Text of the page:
Old people today have more sex, are more likely to be divorced, are cleverer and feel better, reveals a long-term research project comparing what it is like to be old today with 30 years ago. "It's time to start talking about the 'new old age'," says researcher Ingmar Skoog.
The number of elderly is rising worldwide, and it is estimated that average life expectancy in Europe will reach 100 by the end of the century.
At the same time, old age and what we expect from it are changing. An extensive research project at the University of Gothenburg's Sahlgrenska Academy has spent a number of years comparing the elderly of the 1970s with those of today. The project, known as the H70 study, reveals that old age has changed drastically in a number of ways.
For example, the proportion of elderly with schooling beyond secondary level has risen from 14% to almost 40% for both genders. This is reflected in a better performance in intelligence tests by today's 70-year-olds than their counterparts back in the 1970s.
The proportion of married people has increased, as has the proportion of divorcees. The elderly are also now more sexually active, and the number with sexual problems such as impotence has fallen.
The results of the long-term study can also be contradictory, not least when it comes to social networking:
"The H70 study shows that the elderly are more outgoing today than they were in the 1970s they talk more to their neighbours, for example yet the percentage of elderly who feel lonely has increased significantly," says professor Ingmar Skoog from the University of Gothenburg's Sahlgrenska Academy, who leads the study.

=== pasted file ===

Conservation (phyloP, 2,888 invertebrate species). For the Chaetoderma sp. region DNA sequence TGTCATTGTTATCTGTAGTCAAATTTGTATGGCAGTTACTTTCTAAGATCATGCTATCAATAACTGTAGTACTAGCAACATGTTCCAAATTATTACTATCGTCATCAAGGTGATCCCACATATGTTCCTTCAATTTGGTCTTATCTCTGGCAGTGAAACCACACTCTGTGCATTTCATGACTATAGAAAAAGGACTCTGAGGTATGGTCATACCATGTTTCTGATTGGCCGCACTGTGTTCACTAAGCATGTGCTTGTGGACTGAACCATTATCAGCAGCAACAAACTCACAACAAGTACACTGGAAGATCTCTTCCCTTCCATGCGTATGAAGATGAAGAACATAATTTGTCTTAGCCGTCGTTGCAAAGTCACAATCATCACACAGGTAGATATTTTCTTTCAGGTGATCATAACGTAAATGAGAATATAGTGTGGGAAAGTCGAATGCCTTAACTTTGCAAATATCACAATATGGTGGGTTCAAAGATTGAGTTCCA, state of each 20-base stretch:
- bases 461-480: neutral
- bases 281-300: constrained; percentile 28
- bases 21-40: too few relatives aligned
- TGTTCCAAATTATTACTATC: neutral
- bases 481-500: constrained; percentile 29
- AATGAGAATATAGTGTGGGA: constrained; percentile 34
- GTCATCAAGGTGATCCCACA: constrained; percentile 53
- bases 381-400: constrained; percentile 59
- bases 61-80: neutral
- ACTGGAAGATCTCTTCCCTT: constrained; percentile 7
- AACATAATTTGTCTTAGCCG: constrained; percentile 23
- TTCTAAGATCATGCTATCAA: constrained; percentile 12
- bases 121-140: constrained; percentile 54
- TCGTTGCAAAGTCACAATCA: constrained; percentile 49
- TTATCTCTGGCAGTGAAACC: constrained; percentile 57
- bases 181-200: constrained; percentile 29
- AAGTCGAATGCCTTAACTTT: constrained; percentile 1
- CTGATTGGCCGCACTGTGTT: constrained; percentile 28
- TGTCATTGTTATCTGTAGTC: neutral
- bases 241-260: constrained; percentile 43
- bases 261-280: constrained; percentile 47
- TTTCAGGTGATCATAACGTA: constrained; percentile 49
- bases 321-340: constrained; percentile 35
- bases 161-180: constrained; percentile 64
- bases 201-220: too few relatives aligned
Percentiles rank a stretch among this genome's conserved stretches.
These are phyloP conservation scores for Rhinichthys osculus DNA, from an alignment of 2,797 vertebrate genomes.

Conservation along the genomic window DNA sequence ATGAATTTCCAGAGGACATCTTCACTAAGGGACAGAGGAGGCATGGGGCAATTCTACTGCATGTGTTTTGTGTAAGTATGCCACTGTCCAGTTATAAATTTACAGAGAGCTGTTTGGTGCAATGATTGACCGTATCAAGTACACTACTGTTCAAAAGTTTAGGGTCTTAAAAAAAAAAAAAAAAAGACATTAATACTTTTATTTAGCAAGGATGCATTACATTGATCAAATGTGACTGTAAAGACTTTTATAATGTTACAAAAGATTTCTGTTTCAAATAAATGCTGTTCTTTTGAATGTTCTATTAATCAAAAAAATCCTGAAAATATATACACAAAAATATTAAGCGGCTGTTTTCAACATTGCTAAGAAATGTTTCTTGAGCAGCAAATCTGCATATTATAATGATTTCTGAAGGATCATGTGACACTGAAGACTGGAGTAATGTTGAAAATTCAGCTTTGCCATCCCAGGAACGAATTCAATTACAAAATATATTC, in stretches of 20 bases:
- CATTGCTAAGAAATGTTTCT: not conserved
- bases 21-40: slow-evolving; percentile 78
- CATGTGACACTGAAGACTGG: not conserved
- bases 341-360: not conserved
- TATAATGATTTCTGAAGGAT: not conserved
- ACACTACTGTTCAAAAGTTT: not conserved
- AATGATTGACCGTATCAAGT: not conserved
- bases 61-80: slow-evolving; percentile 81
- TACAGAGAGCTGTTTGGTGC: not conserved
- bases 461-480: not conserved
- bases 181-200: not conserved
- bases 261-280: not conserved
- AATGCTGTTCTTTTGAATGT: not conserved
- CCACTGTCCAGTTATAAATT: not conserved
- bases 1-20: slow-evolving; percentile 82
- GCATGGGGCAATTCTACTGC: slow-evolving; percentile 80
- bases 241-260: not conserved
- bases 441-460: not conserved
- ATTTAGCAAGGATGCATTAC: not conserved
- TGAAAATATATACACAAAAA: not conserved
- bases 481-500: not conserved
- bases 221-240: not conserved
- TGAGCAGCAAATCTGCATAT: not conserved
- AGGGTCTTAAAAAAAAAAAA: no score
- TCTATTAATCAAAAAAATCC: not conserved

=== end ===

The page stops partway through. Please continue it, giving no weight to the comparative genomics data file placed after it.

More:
Old people's mental health does not seem to have changed, however. Dementia disorders are no more prevalent today than they were 30 years ago, and while more old people consider themselves to be mildly depressed, more severe forms of depression have not become more common. Meanwhile the elderly are coping better with everyday life: the number needing help with cleaning has fallen from 25% to 12%, and only 4% need help taking a bath, down from 14% in the 1970s.
"Our conclusion is that pensioners are generally healthier and perkier today than they were 30 years ago," says Skoog. "This may be of interest both in the debate about where to set the retirement age and in terms of the baby boomers now hitting retirement age."
The H70 study in Gothenburg began back in 1971. More than 1,000 70-year-old men and women born in 1901-02 were examined by doctors and interviewed about their lives to obtain a picture of diseases in elderly populations, risk factors and their functional capacity and social networks. The participants were examined again at the age of 75 and then at regular intervals until the final participant died at the age of 105. The year 2000 brought the start of a new study of 70-year-olds born in 1930, who were examined using the same methods, making it possible to follow a specific generation through life and compare different generations.